It was June 16, 2000, and the Inman family was happily on its way to spend Father's Day weekend at a trailer they keep in the mountains of northern Georgia.
As a father, one of the first things I thought about when I read in the Atlanta Journal-Constitution last week about what happened to the Inmans that day is that it could happen to my family, too, or to any family. As an American, I thought about the politicians who have undermined our immigration laws by allowing illegal aliens to get driver's licenses.
They should talk to Billy Inman.
The last thing Mr. Inman remembers about that day four years ago, he told me, is that he was sitting at a stoplight in his Pontiac Grand Am, one car back from an intersection in Ellijay, Ga. His wife, Kathy, was sitting beside him. His 16-year-old-son, Dustin, was sitting in back.
The next thing Mr. Inman knew he was in a hospital 70 miles away in Atlanta. After he emerged from a coma, he learned he and his family had been victims of a horrendous accident. His wife was seriously injured. His son was dead. An Oldsmobile Cutlass, moving at high speed, had slammed into the rear of the family's car as they sat at the intersection.
The driver, Gonzalo Harrell-Gonzalez, was an illegal alien from Mexico. He had apparently fallen asleep at the wheel. According to Capt. Mike Gobble of the Gilmer County, Ga., Sheriff's Office, Gonzalez had a valid North Carolina driver's license. Bill Jones, a spokesman for the North Carolina Division of Motor Vehicles, confirmed this, noting Gonzalez had received his license July 10, 1998, using his birth certificate and an identification card issued by Mexico.
This February, North Carolina tightened its driver's license requirements. It no longer accepts Mexican birth certificates. The Matricula Consular card, which Mexico issues to its nationals in the U.S. whether they are here legally or illegally, can now only be used to prove "residency" in the state, not identity. Nonetheless, North Carolina remains one of 11 states that does not require driver's license applicants to prove they are legally in the United States.
Gonzalez was not immobilized by the June 16, 2000, collision. When he complained of stomach pains he was brought to a local hospital, and transferred from there to another hospital. Then he disappeared.
A Gilmer County grand jury later indicted him for vehicular homicide. Steve Lazarus, spokesman for the FBI in Atlanta, says the bureau wants him on an "unlawful flight" charge. The November 6 edition of "America's Most Wanted" broadcast a picture of Gonzalez and the basic circumstances of his alleged crime.
But even if Gonzalez is brought to justice, nothing can bring back Dustin Inman.
Mr. Inman supports the establishment of federal standards that would prevent illegal aliens from getting driver's licenses. If he were to speak to the members of Congress about this issue, he would ask them of the accident that killed his son: "What would they do if it happened to them? How would they feel then?"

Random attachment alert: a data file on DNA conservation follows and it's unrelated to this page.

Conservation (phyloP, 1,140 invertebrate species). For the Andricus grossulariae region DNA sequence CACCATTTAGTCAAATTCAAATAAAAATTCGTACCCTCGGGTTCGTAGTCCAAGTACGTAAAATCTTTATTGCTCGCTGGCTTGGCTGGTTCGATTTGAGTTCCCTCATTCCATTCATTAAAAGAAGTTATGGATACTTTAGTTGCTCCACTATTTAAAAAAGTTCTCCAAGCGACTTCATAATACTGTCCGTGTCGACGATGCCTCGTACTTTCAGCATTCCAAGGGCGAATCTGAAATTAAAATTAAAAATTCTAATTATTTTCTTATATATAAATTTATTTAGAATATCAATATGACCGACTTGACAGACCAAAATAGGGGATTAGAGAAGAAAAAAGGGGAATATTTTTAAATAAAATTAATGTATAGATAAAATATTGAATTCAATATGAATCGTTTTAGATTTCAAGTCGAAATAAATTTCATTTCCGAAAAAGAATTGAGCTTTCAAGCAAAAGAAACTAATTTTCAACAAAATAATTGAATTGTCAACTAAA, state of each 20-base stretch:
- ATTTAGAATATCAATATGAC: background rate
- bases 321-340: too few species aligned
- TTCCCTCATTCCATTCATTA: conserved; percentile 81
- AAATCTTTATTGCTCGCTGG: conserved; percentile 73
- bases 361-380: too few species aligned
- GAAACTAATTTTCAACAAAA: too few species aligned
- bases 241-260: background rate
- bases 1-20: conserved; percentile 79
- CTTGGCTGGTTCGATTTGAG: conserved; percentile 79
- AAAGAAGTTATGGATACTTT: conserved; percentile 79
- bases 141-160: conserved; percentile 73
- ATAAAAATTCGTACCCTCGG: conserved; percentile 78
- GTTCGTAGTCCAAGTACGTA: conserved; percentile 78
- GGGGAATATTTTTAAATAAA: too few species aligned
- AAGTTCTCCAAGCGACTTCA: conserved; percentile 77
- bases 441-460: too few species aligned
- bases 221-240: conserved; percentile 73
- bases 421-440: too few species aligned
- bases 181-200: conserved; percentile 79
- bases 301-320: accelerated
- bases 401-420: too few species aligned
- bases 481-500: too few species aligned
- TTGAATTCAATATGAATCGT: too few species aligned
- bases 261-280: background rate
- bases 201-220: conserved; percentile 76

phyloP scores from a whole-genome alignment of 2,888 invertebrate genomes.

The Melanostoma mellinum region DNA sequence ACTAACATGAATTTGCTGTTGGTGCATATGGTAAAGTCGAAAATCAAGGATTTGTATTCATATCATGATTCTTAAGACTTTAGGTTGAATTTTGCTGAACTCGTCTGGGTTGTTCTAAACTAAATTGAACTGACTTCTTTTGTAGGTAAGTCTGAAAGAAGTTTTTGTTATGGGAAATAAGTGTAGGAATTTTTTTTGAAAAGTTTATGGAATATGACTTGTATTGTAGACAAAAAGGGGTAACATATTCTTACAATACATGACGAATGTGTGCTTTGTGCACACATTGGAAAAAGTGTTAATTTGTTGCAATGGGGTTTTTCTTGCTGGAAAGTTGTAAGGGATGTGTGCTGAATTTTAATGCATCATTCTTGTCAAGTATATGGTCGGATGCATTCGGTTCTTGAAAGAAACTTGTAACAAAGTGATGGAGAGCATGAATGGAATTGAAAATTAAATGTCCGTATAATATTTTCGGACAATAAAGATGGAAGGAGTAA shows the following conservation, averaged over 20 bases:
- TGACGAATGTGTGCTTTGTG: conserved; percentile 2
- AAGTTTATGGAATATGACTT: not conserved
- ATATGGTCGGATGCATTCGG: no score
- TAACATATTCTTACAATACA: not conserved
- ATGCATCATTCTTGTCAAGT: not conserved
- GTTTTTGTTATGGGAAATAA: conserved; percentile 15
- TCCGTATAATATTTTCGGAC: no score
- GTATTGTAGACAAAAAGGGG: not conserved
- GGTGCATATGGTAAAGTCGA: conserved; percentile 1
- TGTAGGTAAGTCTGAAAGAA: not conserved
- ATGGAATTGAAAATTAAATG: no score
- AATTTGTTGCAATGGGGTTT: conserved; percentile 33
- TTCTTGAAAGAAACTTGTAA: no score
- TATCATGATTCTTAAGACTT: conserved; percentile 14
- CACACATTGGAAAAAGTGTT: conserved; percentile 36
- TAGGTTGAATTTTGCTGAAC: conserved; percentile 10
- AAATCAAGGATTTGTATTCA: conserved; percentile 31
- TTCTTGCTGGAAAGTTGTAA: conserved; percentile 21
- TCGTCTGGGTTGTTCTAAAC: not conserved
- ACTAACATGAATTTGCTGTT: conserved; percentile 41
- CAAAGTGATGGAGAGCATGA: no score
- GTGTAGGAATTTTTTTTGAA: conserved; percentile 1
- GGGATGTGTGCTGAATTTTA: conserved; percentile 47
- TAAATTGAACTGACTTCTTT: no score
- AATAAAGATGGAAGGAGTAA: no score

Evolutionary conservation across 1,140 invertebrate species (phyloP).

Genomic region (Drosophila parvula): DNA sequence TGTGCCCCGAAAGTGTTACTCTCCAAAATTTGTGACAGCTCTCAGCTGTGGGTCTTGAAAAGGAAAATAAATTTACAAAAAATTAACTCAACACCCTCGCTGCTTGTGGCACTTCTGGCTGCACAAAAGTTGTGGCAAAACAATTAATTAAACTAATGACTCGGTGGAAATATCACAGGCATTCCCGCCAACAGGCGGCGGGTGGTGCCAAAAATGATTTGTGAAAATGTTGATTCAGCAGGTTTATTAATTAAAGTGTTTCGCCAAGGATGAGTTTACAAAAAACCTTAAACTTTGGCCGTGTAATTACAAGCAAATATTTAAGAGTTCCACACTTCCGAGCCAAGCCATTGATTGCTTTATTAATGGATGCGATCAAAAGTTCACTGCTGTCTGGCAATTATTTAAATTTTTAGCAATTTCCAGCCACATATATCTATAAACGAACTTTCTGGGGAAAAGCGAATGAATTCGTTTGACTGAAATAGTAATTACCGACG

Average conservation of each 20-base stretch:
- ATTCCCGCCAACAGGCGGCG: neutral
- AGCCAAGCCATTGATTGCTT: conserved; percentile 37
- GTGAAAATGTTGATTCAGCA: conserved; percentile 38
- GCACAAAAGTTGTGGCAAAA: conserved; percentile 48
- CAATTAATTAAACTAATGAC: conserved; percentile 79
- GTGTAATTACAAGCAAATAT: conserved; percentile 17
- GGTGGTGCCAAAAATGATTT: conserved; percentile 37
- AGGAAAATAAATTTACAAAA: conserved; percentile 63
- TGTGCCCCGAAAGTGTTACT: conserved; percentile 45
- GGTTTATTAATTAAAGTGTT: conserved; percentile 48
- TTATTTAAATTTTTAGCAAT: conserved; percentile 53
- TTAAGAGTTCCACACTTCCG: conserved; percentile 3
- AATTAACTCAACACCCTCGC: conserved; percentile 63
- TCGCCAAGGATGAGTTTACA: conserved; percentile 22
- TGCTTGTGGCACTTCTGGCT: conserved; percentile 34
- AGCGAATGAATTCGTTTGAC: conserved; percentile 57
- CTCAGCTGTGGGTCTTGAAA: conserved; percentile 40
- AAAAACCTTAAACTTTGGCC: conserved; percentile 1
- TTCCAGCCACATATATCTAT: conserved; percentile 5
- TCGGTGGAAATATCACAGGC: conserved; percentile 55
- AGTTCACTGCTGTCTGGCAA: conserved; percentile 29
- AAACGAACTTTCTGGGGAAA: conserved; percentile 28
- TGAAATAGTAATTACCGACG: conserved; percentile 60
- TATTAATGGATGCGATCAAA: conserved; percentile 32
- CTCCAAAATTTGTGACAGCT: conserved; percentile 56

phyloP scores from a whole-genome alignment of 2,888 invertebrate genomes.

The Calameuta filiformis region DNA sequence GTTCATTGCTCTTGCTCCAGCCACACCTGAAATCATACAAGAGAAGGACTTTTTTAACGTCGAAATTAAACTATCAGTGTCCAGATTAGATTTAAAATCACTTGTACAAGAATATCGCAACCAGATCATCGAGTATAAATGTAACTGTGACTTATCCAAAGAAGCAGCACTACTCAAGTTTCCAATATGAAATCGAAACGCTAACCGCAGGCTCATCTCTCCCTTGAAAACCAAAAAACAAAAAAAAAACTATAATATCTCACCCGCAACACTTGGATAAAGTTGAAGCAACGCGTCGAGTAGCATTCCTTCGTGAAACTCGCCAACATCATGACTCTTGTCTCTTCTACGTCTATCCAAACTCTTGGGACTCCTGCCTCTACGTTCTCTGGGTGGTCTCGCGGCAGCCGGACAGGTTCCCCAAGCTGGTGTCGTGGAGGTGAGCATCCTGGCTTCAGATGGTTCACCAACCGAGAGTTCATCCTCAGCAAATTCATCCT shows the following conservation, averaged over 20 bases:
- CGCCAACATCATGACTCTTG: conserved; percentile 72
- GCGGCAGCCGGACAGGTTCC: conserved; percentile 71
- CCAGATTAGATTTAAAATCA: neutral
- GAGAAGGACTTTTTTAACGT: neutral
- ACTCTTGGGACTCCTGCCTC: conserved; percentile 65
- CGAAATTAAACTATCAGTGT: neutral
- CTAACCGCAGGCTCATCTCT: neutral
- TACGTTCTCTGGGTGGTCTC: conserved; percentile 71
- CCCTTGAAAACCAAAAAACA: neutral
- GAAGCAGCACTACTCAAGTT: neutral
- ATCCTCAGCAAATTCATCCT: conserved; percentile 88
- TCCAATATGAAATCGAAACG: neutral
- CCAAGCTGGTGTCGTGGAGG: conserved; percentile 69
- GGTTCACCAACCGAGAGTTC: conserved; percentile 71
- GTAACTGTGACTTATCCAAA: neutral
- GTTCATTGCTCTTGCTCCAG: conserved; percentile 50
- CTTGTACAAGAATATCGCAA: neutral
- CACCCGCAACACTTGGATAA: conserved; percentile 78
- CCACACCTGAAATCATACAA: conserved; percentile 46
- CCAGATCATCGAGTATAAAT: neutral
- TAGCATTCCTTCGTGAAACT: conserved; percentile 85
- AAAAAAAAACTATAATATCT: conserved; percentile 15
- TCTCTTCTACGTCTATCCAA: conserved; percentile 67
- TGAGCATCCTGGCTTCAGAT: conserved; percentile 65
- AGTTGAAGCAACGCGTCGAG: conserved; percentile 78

"I'm more upset with our government than I am with Gonzalez, period," said Mr. Inman. "He just isn't much of a man. I can honestly see the accident happening. Somebody trying to work, take care of their family. But the government let him in. They knew . . . how many millions . . . is here illegally? But what are they doing about it?"
Fifteen months after an illegal alien, using a valid U.S. driver's license, plowed into the Inmans' car, 19 al Qaeda hijackers, with 63 U.S. driver's licenses among them, boarded 4 commercial jets, turned them into missiles, and murdered 3,000 people.
Almost three years later, in July, the National Commission on Terrorist Attacks Upon the United States released its report on the incident. It recommended: "The federal government should set standards for the issuance of birth certificates and sources of identification, such as drivers licenses."
Led by Judiciary Chairman James Sensenbrenner, the House did set federal standards for driver's licenses in its bill responding to the report. The Senate did not. The House would have made it impossible for states to issue licenses to illegal aliens. "[T]he Senate," said Sensenbrenner in a statement, "was hell-bent on ensuring that illegal aliens can receive driver's licenses, regardless of the security concerns."
President Bush pushed the House to accept the Senate's position.
Then he wrote a letter to congressional leaders saying, "I look forward to working with the Congress early in the next session to address these other issues, including improving our asylum laws and standards for issuing driver's licenses."
The Inmans and many other American families will be counting the days.